EPA to Phase Out Herbicides Linked to Arsenic Runoff
Source: 
Greenwire

Herbicides have potential to transform into toxic inorganic arsenic, contaminating water supplies

The U.S. Environmental Protection Agency (EPA) plans to phase out herbicides linked to arsenic contamination in water supplies, Greenwire reported.
The organic arsenicals contain the active ingredients MSMA, DSMA and CAMA. They sell under the trade names Scotts Post Emergent Crabgrass Control, Gordon's Crabgrass and Nutgrass Killer and Ferti-Lome Crabgrass and Dallis Grass Killer, EPA announced last week.
The chemicals kill weeds without damaging grass and can be applied after weeds are visible They are used on cotton, fruit and nut trees, golf courses, athletic fields, parks and lawns.
The main concern about these herbicides is the potential for the products to transform into a more toxic form of inorganic arsenic in soil, where they can contaminate water supplies through soil runoff, EPA found. Tests found levels of arsenic in drinking water linked to pesticides that raised cancer concerns, the agency said.
EPA determined in 2006 that all uses for the active ingredients could not be re-registered under the Federal Insecticide, Fungicide and Rodenticide Act, or FIFRA.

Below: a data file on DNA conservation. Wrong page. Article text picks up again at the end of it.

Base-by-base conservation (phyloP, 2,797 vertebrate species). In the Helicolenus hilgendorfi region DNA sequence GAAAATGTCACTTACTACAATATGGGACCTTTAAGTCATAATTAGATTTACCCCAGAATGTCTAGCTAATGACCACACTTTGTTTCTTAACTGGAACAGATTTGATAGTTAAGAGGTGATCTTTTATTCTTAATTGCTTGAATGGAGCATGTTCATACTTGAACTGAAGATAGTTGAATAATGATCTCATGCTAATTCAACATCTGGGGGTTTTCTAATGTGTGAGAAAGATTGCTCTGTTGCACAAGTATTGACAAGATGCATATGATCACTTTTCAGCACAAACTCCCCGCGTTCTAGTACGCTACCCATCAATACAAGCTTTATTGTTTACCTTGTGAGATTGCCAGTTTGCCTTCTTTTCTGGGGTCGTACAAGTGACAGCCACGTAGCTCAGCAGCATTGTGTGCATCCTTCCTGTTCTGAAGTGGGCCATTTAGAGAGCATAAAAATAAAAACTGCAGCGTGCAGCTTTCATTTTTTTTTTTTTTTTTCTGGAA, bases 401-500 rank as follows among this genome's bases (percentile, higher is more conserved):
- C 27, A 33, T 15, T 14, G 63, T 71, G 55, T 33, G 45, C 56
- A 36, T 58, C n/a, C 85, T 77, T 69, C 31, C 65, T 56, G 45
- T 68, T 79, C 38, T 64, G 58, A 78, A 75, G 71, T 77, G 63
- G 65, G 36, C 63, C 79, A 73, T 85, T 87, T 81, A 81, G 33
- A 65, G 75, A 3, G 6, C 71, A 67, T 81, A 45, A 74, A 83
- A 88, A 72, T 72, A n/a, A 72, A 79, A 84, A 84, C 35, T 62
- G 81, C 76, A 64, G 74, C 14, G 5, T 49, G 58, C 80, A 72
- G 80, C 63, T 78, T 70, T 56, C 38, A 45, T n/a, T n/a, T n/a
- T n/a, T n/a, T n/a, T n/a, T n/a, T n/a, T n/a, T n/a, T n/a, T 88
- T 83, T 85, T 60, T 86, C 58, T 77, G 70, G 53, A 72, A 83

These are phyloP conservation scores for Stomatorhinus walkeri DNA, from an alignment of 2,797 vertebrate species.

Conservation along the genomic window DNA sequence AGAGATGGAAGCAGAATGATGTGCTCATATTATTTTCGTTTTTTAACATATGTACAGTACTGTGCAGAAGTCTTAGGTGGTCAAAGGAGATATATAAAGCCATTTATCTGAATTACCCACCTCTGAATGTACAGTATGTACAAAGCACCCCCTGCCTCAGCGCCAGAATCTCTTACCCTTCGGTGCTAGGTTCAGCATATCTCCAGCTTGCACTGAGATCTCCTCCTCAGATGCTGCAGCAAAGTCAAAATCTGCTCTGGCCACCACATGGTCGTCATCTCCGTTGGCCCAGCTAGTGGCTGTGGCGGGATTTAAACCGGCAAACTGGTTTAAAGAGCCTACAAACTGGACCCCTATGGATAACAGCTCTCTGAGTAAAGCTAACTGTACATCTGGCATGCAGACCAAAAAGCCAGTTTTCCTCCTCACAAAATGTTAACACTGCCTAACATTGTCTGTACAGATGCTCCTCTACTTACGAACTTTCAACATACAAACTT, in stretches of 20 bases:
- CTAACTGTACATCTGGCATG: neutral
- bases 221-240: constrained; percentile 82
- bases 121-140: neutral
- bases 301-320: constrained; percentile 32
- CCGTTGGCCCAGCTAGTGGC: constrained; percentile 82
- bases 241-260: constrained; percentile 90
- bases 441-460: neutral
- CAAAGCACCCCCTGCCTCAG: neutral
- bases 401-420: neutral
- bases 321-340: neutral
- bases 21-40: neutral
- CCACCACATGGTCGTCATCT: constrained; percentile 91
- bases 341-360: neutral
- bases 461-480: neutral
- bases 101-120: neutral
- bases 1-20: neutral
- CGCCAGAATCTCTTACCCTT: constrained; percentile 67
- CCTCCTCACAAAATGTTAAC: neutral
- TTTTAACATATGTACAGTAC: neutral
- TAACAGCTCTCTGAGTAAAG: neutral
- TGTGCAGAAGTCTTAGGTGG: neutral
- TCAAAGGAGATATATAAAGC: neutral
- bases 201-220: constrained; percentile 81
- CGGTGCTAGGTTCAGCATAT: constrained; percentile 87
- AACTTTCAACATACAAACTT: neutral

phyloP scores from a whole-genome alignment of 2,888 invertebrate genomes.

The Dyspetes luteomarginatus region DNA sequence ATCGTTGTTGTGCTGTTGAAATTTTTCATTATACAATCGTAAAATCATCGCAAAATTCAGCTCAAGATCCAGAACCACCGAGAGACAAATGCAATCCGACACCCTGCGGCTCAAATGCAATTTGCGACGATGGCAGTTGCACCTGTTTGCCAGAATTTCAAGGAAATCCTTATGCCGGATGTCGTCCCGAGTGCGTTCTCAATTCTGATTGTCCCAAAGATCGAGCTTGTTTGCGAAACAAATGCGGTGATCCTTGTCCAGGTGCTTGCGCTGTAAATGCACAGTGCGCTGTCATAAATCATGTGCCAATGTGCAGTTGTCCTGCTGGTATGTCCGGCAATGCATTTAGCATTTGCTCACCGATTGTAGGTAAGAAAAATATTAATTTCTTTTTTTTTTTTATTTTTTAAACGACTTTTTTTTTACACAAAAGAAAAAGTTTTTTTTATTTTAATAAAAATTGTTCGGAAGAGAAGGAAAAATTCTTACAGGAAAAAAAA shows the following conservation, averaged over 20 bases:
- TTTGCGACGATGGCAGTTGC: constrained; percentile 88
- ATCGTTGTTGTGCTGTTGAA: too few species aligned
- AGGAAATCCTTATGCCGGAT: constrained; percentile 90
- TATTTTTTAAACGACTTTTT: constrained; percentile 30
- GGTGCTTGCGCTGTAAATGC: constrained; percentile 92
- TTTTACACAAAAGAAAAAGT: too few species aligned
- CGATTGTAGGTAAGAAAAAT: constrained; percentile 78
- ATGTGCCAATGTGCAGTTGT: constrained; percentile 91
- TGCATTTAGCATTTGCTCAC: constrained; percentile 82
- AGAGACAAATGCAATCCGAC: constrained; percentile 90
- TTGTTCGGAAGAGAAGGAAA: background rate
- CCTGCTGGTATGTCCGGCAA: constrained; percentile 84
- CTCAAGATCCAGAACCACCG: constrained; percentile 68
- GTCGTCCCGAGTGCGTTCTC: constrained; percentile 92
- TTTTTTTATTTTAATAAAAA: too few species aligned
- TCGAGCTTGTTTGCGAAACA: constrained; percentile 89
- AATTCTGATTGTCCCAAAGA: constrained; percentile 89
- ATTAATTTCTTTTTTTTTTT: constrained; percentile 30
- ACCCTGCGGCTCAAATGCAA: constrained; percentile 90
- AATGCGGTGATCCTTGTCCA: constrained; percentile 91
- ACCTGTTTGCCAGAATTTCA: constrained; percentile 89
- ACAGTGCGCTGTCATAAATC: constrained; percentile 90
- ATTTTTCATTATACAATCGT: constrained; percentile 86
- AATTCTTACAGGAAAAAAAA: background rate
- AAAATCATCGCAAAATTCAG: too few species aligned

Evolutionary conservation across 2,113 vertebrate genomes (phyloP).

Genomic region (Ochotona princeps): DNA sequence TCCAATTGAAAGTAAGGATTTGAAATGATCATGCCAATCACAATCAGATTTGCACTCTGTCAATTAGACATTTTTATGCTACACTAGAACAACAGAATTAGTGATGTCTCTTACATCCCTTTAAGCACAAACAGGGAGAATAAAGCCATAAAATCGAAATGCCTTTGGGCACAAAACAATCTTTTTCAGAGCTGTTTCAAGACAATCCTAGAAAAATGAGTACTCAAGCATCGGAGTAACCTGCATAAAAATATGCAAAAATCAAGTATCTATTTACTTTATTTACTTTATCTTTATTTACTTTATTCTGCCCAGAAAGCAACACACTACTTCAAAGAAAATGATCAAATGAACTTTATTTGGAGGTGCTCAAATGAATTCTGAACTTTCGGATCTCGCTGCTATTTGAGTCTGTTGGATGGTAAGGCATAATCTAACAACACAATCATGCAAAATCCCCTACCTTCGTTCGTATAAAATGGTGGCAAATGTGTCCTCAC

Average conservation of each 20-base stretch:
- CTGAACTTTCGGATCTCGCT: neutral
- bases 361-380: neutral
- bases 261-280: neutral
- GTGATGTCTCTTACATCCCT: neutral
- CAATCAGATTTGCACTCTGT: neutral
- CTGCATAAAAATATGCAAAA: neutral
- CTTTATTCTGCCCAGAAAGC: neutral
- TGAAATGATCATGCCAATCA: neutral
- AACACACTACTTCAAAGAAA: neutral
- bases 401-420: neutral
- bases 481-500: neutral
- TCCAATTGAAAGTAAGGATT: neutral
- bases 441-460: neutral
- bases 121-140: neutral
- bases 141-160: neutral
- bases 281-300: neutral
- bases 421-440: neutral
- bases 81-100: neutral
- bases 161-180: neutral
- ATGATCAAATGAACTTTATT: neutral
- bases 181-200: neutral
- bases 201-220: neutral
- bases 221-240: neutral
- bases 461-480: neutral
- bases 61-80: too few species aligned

The announcement of a gradual phaseout seeks to end many product uses by the end of 2009. The announcement exempts cotton, the agency said, because there are no satisfactory alternatives for that crop and tests show it is unlikely for residues of inorganic arsenic to remain in the meat and milk of animals that have been fed MSMA-treated cotton byproducts.
The agreement would limit the herbicides' use near vulnerable groundwater, require buffer zones around surface waters, restrict the number of applications and only allow spot treatment use on golf courses. It calls for a four-year phaseout for use on golf courses, sod farms and highway rights-of-way.
EPA said the move will "accelerate the transition to new, lower risk herbicides."
Jay Feldman, executive director of Beyond Pesticides, an advocacy group, said EPA should have banned the herbicides outright, Greenwire reported.
"They're allowing exposure to a known carcinogen that's totally unnecessary," Feldman said. "You can see the extent of compromise in this agreement -- it has lot of Achilles' heels, including the retained use of cotton. This shows that the agency's culture needs to change. It should not be about managing the well-being of the chemical industry."
Jim Kunstman, director of regulatory services for PBI/Gordon Corp., the maker of Gordon's Crabgrass and Nutgrass Killer and other MSMA-containing products, said the phaseout time frame is quick for products that he said have been used since the 1970s.
Kunstman said EPA will continue looking at what happens to the products once they have been applied and whether the chemicals are transformed into the more toxic inorganic arsenic.
"There is still some question of, 'Is it as hazardous as some have claimed because there's a difference between organic arsenicals and inorganic?'" Kunstman said. "That's one of the big areas EPA is still looking at."
EPA said it will publish a notice of data availability in the Federal Register next month, according to Greenwire.

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